Update on Breast Implant Associated-Anaplastic Large Cell Lymphoma

  • Peak Rejuvenation   •   March 13, 2018

What is BIA-ALCL?  BIA-ALCL is a rare lymphoma noted to occur in patients with history of textured implants—and when caught early, it’s curable in most patients.  It is not a cancer of the breast itself.  All oncology organizations currently classify it as a lymphoma.  Ongoing research continues to better understand and define BIA-ALCL which consists of a spectrum of stages from a CD30+ seromas/effusions to capsular tumors to lymph node involvement and even distant metastasis.(1)


What are symptoms of BIA-ALCL?  BIA-ALCL usually develops as a delayed swelling of the breast (average eight years) after the insertion of textured breast implants, which may present as fluid collecting around the implant or marked breast asymmetry.  It can also present as a lump in the breast or armpit. (1)


What is risk of developing BIA-ALCL?  As of Jan 1, 2018, the PROFILE registry has received 186 unique cases of BIA-ALCL in the United States.  All cases were associated with a history of textured implants.  American Society of Plastic Surgeons reports that 300,000 breast augmentations and 150,000 breast reconstructions are performed annually, with approximately 10% of those receiving textured implants.  Worldwide, there have been approximately 500 unique cases reported.  (1) The FDA says the lifetime risk of developing BIA-ALCL in patients with textured implants is 1:3,817 to 1:30,000.(2). While the FDA has received 30 reports of cases that involved smooth-surface implants, no confirmed smooth surface-only cases have been logged into the PROFILE registry.(2)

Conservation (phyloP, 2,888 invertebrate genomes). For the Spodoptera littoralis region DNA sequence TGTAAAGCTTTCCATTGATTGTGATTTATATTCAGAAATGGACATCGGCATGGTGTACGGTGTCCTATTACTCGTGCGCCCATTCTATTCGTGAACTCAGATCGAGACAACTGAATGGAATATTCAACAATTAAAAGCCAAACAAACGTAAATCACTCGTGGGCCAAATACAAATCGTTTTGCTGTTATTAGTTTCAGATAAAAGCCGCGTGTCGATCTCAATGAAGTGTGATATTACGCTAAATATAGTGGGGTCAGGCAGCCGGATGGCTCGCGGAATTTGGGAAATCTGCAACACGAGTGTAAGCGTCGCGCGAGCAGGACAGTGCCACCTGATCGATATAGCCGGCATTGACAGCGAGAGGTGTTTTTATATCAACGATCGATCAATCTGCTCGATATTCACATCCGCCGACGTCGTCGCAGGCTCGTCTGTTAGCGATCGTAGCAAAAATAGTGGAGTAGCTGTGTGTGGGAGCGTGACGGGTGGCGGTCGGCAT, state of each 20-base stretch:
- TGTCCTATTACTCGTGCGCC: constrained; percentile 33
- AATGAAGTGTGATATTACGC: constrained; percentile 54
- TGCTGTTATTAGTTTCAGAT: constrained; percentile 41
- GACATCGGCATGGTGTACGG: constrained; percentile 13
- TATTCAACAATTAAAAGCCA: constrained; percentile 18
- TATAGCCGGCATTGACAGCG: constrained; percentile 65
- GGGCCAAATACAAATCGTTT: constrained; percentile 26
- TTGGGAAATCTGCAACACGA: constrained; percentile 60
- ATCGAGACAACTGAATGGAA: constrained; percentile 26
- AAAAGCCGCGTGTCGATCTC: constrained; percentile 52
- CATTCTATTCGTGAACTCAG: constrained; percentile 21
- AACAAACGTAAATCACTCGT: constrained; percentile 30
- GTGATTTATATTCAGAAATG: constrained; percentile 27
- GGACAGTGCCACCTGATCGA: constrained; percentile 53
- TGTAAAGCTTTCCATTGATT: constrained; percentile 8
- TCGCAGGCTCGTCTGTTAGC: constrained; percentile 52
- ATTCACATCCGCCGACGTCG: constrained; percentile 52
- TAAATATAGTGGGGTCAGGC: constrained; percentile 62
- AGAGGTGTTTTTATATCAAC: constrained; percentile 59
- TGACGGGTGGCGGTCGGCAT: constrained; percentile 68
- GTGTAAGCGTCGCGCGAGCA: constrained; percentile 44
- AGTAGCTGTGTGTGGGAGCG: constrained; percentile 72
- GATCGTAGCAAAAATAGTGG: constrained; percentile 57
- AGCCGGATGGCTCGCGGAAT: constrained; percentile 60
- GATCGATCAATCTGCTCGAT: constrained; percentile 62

Are all patients with breast implants at risk of developing BIA-ALCL? According to the ASPS task force, BIA-ALCL has only been confirmed in patients with a history of textured implants.(1)


What does the FDA recommend regarding implants.  Should healthy patients have their breast implants removed prophylactically?  The FDA stresses that no changes are needed in the routine medical care and follow-up, nor is there any need to test asymptomatic patients.(2) The FDA does not suggest prophylactic removal of breast implants for asymptomatic patients.(1)


How does Dr. Williams help to reduce risk of BIA-ALCL?  Since the task force was created by the ASPS, Dr. Williams has followed the issue of BIA-ALCL closely.  There are risks associated with all types of implants.  Since BIA-ALCL is predominantly associated with textured implants, Dr. Williams predominantly recommends smooth (non-textured) implants for both cosmetic and reconstructive breast surgery.(1)


Where can I find more information on BIA-ALCL?  www.plasticsurgery.org/alcl. (1)


(1) Plastic Surgery News, March 2018

(2) Plastic Surgery News, April/May 2018ind